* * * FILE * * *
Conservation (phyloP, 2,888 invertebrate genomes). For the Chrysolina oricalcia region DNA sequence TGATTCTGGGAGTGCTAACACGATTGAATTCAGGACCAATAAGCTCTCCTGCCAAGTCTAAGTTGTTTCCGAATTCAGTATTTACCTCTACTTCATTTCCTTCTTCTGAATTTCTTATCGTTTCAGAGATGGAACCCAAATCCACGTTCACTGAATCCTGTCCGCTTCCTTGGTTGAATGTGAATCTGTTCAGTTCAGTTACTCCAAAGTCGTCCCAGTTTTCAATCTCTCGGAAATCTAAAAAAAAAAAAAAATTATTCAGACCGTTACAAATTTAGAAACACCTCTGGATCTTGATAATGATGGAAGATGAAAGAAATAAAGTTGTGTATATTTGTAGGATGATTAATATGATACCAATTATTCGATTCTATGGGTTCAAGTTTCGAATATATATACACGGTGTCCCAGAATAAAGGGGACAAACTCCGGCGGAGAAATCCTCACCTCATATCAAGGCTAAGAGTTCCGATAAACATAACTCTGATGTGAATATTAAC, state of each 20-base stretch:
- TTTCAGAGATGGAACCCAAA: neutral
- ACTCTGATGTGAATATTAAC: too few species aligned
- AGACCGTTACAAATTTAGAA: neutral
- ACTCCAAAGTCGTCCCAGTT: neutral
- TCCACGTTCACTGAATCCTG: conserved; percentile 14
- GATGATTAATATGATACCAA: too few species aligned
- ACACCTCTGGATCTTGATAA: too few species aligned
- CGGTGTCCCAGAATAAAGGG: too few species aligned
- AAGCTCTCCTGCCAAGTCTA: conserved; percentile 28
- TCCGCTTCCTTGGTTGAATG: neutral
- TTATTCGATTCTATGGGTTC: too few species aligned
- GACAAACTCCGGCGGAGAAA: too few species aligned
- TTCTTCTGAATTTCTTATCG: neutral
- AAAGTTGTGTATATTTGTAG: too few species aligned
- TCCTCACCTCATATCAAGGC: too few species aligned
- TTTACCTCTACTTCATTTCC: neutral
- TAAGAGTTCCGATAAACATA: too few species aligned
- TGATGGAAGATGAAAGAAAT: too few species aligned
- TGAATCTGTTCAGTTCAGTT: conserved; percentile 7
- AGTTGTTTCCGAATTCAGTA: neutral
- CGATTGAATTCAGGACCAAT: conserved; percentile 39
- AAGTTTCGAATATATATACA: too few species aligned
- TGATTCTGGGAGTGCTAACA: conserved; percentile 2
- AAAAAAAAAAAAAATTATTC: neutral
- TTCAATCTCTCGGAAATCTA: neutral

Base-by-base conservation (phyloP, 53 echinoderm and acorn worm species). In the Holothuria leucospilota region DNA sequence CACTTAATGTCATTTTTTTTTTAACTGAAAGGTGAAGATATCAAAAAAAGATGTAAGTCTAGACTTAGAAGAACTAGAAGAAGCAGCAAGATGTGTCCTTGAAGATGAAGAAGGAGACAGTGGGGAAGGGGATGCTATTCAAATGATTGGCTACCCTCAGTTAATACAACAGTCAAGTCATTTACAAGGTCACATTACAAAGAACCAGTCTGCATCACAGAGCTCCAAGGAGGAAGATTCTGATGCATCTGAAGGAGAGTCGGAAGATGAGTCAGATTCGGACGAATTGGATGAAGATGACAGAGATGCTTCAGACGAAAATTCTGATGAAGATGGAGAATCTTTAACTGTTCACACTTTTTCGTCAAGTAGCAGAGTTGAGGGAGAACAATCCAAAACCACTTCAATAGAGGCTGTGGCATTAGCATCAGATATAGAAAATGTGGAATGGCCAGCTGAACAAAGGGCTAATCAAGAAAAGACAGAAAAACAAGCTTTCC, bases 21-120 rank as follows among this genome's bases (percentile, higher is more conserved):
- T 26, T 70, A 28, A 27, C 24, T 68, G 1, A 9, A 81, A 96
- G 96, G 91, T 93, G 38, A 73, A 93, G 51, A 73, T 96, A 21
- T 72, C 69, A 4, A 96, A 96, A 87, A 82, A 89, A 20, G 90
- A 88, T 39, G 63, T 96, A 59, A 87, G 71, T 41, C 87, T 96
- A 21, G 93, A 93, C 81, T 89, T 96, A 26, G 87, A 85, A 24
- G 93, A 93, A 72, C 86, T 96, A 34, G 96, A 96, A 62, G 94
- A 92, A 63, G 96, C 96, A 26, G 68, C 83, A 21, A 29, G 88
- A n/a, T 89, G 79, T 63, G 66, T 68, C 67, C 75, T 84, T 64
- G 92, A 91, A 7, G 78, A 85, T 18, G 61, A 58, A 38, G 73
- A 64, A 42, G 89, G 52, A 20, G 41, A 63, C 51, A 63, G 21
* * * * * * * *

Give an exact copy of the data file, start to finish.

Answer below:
Conservation (phyloP, 2,888 invertebrate genomes). For the Chrysolina oricalcia region DNA sequence TGATTCTGGGAGTGCTAACACGATTGAATTCAGGACCAATAAGCTCTCCTGCCAAGTCTAAGTTGTTTCCGAATTCAGTATTTACCTCTACTTCATTTCCTTCTTCTGAATTTCTTATCGTTTCAGAGATGGAACCCAAATCCACGTTCACTGAATCCTGTCCGCTTCCTTGGTTGAATGTGAATCTGTTCAGTTCAGTTACTCCAAAGTCGTCCCAGTTTTCAATCTCTCGGAAATCTAAAAAAAAAAAAAAATTATTCAGACCGTTACAAATTTAGAAACACCTCTGGATCTTGATAATGATGGAAGATGAAAGAAATAAAGTTGTGTATATTTGTAGGATGATTAATATGATACCAATTATTCGATTCTATGGGTTCAAGTTTCGAATATATATACACGGTGTCCCAGAATAAAGGGGACAAACTCCGGCGGAGAAATCCTCACCTCATATCAAGGCTAAGAGTTCCGATAAACATAACTCTGATGTGAATATTAAC, state of each 20-base stretch:
- TTTCAGAGATGGAACCCAAA: neutral
- ACTCTGATGTGAATATTAAC: too few species aligned
- AGACCGTTACAAATTTAGAA: neutral
- ACTCCAAAGTCGTCCCAGTT: neutral
- TCCACGTTCACTGAATCCTG: conserved; percentile 14
- GATGATTAATATGATACCAA: too few species aligned
- ACACCTCTGGATCTTGATAA: too few species aligned
- CGGTGTCCCAGAATAAAGGG: too few species aligned
- AAGCTCTCCTGCCAAGTCTA: conserved; percentile 28
- TCCGCTTCCTTGGTTGAATG: neutral
- TTATTCGATTCTATGGGTTC: too few species aligned
- GACAAACTCCGGCGGAGAAA: too few species aligned
- TTCTTCTGAATTTCTTATCG: neutral
- AAAGTTGTGTATATTTGTAG: too few species aligned
- TCCTCACCTCATATCAAGGC: too few species aligned
- TTTACCTCTACTTCATTTCC: neutral
- TAAGAGTTCCGATAAACATA: too few species aligned
- TGATGGAAGATGAAAGAAAT: too few species aligned
- TGAATCTGTTCAGTTCAGTT: conserved; percentile 7
- AGTTGTTTCCGAATTCAGTA: neutral
- CGATTGAATTCAGGACCAAT: conserved; percentile 39
- AAGTTTCGAATATATATACA: too few species aligned
- TGATTCTGGGAGTGCTAACA: conserved; percentile 2
- AAAAAAAAAAAAAATTATTC: neutral
- TTCAATCTCTCGGAAATCTA: neutral

Base-by-base conservation (phyloP, 53 echinoderm and acorn worm species). In the Holothuria leucospilota region DNA sequence CACTTAATGTCATTTTTTTTTTAACTGAAAGGTGAAGATATCAAAAAAAGATGTAAGTCTAGACTTAGAAGAACTAGAAGAAGCAGCAAGATGTGTCCTTGAAGATGAAGAAGGAGACAGTGGGGAAGGGGATGCTATTCAAATGATTGGCTACCCTCAGTTAATACAACAGTCAAGTCATTTACAAGGTCACATTACAAAGAACCAGTCTGCATCACAGAGCTCCAAGGAGGAAGATTCTGATGCATCTGAAGGAGAGTCGGAAGATGAGTCAGATTCGGACGAATTGGATGAAGATGACAGAGATGCTTCAGACGAAAATTCTGATGAAGATGGAGAATCTTTAACTGTTCACACTTTTTCGTCAAGTAGCAGAGTTGAGGGAGAACAATCCAAAACCACTTCAATAGAGGCTGTGGCATTAGCATCAGATATAGAAAATGTGGAATGGCCAGCTGAACAAAGGGCTAATCAAGAAAAGACAGAAAAACAAGCTTTCC, bases 21-120 rank as follows among this genome's bases (percentile, higher is more conserved):
- T 26, T 70, A 28, A 27, C 24, T 68, G 1, A 9, A 81, A 96
- G 96, G 91, T 93, G 38, A 73, A 93, G 51, A 73, T 96, A 21
- T 72, C 69, A 4, A 96, A 96, A 87, A 82, A 89, A 20, G 90
- A 88, T 39, G 63, T 96, A 59, A 87, G 71, T 41, C 87, T 96
- A 21, G 93, A 93, C 81, T 89, T 96, A 26, G 87, A 85, A 24
- G 93, A 93, A 72, C 86, T 96, A 34, G 96, A 96, A 62, G 94
- A 92, A 63, G 96, C 96, A 26, G 68, C 83, A 21, A 29, G 88
- A n/a, T 89, G 79, T 63, G 66, T 68, C 67, C 75, T 84, T 64
- G 92, A 91, A 7, G 78, A 85, T 18, G 61, A 58, A 38, G 73
- A 64, A 42, G 89, G 52, A 20, G 41, A 63, C 51, A 63, G 21